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An active and contemplative life

by Angus Trumble, 28 September 2017

Mark Loane, 2016 by Joachim Froese
Mark Loane, 2016 by Joachim Froese

There is an unbroken line of thought in western civilisation extending all the way from Cicero through St. Augustine and Coluccio Salutati right up to the present day, in which we have regularly weighed the significance, respective merits and competing priorities of the “active” versus the “contemplative” life. Can they coexist? In many respects this fine new photographic portrait of Mark Loane by Joachim Froese (b. 1963), commissioned last year with funds made available by Patrick Corrigan AM, encapsulates that ancient paragone, and indeed powerfully suggests that the answer to that question is yes. But in a far more specific way, this portrait also makes the obvious connection between specialist surgery and élite sport here in contemporary Australia by positioning its distinguished subject in a spare, unadorned locker room in which the garments of daily life are exchanged for apparel suited to, indeed necessary for, the complex and challenging task at hand. The artist gently suggests that what was true of the subject in his eminent Rugby Union days is also true of him as an eye surgeon.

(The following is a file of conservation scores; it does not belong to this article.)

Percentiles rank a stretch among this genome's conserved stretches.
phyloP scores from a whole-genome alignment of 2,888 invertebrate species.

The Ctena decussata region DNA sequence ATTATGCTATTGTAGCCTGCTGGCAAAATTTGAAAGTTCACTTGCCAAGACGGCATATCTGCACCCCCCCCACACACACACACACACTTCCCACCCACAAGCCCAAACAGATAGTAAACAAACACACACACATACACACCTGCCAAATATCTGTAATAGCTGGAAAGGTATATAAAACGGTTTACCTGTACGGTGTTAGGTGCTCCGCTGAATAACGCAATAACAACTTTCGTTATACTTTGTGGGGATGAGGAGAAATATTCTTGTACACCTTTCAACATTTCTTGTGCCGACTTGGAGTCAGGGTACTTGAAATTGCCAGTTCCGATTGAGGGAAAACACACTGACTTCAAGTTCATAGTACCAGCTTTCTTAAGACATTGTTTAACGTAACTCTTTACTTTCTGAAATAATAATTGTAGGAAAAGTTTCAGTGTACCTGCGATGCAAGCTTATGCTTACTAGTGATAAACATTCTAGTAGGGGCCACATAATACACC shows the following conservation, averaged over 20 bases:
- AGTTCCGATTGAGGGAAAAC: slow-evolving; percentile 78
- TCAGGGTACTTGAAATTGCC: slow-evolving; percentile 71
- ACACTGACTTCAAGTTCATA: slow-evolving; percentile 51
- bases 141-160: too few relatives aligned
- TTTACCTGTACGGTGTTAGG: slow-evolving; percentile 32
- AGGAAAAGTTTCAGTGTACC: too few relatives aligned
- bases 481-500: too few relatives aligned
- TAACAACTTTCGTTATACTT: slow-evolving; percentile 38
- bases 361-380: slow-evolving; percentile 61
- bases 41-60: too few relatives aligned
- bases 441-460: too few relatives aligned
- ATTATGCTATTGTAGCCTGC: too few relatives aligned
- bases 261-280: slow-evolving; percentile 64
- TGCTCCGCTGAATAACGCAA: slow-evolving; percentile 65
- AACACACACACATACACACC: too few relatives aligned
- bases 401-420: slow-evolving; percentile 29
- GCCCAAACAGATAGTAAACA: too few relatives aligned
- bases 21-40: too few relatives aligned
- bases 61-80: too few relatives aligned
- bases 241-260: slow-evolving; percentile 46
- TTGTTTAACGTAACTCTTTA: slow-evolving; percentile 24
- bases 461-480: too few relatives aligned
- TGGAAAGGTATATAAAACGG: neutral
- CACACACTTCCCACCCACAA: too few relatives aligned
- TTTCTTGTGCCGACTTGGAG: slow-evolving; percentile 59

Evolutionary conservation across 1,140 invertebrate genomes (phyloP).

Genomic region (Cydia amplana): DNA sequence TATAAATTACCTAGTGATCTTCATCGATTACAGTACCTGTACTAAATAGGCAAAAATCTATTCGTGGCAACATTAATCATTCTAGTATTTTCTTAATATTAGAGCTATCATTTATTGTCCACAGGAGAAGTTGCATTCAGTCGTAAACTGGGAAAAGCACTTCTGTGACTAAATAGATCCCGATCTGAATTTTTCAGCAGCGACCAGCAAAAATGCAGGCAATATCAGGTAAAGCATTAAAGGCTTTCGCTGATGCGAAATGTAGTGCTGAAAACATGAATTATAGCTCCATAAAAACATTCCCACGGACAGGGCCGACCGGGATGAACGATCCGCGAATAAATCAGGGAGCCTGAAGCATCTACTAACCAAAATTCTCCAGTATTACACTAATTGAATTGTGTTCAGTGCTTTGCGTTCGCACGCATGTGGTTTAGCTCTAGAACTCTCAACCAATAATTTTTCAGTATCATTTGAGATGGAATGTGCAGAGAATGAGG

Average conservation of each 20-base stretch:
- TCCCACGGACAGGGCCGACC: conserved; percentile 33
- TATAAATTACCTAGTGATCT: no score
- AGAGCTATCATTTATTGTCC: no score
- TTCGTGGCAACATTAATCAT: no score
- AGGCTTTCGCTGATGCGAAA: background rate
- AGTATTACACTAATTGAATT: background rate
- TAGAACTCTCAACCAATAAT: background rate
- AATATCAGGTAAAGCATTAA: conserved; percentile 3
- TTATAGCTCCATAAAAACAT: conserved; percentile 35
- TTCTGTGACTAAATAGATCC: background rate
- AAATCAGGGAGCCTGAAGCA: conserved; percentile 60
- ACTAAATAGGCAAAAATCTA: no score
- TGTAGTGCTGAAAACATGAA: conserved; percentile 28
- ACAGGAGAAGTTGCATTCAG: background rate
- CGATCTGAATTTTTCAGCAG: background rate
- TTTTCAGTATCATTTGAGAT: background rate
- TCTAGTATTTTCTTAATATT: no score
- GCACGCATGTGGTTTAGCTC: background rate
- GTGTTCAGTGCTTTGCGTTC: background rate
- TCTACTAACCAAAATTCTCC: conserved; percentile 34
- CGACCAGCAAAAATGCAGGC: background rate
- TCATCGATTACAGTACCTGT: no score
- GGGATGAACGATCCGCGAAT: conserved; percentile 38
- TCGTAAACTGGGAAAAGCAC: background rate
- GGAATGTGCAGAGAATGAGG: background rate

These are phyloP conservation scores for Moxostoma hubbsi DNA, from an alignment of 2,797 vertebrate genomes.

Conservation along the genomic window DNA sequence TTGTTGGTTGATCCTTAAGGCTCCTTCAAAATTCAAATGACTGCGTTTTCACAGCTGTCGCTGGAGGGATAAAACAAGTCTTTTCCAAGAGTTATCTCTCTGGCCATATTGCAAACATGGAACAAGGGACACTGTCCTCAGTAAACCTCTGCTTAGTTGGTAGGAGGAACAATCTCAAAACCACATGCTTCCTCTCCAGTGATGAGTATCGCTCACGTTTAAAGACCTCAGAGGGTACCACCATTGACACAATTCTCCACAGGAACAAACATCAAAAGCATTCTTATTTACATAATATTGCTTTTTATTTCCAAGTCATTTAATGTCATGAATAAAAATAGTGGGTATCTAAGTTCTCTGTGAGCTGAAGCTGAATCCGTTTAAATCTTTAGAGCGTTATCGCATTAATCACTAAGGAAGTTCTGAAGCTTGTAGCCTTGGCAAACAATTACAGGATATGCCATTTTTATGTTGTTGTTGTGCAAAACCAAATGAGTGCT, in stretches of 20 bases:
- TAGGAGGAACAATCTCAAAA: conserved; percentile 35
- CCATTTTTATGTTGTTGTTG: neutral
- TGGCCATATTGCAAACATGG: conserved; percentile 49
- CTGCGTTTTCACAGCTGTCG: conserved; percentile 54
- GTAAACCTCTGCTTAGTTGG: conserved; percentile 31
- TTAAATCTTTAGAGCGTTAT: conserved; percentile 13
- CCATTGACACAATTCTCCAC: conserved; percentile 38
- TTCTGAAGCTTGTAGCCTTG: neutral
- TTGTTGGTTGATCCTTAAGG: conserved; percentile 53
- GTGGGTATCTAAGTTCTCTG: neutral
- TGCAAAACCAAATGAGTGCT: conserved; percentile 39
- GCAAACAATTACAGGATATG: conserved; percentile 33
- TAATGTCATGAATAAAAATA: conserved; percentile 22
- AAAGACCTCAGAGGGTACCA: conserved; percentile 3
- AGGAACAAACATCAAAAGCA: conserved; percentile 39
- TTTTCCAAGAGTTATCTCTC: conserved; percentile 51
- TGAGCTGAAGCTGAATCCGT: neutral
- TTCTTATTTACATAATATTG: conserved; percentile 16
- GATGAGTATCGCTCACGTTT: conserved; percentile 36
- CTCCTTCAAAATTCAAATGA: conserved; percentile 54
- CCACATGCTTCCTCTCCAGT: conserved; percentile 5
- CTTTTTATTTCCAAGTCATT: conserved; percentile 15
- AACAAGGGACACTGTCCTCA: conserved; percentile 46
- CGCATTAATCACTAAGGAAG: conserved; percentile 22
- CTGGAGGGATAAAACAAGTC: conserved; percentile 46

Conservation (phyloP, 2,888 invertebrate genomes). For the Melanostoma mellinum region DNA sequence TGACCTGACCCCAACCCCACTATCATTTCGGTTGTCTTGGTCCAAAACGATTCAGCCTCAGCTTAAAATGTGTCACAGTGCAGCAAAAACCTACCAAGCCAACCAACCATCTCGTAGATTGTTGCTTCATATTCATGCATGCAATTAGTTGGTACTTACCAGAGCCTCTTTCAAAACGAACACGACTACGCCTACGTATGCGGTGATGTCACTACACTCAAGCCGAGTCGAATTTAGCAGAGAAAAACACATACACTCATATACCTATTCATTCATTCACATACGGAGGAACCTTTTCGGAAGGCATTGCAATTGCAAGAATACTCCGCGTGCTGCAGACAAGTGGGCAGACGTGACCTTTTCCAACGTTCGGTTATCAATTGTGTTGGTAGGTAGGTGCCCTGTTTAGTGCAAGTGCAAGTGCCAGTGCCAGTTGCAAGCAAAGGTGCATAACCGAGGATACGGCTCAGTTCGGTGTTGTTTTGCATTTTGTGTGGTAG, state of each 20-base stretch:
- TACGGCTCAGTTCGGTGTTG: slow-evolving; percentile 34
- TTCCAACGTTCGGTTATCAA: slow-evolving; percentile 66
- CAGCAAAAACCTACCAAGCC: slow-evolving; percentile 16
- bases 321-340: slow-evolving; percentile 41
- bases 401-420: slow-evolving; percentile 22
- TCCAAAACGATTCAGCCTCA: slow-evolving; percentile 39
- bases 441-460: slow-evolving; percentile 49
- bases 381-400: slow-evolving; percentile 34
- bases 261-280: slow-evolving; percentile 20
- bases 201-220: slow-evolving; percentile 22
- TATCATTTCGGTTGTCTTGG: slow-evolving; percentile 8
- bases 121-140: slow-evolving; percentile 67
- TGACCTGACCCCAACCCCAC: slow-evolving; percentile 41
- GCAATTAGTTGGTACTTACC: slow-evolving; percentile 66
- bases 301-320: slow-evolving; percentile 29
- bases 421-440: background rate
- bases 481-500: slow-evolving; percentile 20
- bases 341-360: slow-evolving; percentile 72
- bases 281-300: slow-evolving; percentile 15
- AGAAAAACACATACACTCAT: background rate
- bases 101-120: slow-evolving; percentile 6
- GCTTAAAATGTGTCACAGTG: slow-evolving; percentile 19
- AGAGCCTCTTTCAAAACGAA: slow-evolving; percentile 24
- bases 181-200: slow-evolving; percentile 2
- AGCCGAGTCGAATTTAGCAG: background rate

Mark Loane AM, MBBS [Qld], FRANZCO, FRACS (b. 1954) – former rugby international – made his debut for the Wallabies against the Kingdom of Tonga at the age of eighteen when he was a second year medical student at the University of Queensland. By the time Loane graduated four years later, he had become the captain of the Queensland state side at the age of twenty-one. He won Test caps against the All Blacks, England, Japan, Fiji and France and toured the British Isles and France. Appointed Wallabies captain in 1979 against the All Blacks he led the team to the first Bledisloe Cup victory in Australia in 45 years and captained the side to its first tour of Argentina in 1979. He captained six of the 28 Test matches he played. Considering himself more a doctor than a footballer, Loane retired in 1982 to pursue studies in ophthalmology where he received the Cedric Cohen Medal for the best pass in the eye surgery first part exam in 1984, then completing the second and final part exams in 1986. Further studies and fellowships followed at Flinders Medical Centre, South Australia and the University of California, San Diego. Returning to Queensland and to private practice, he set up the Cape York Eye Health Project in 1999 to provide eye health services to the remote Indigenous communities of Cape York, chairing the Indigenous and Remote Rural Eye Health Service for five years. Loane was named a Member of the Order of Australia in 2011, specifically for his work with the Indigenous communities of North Queensland. His sporting honours include the Australian Sports Medal and inductions into the Wallabies and Queensland Reds Halls of Fame.

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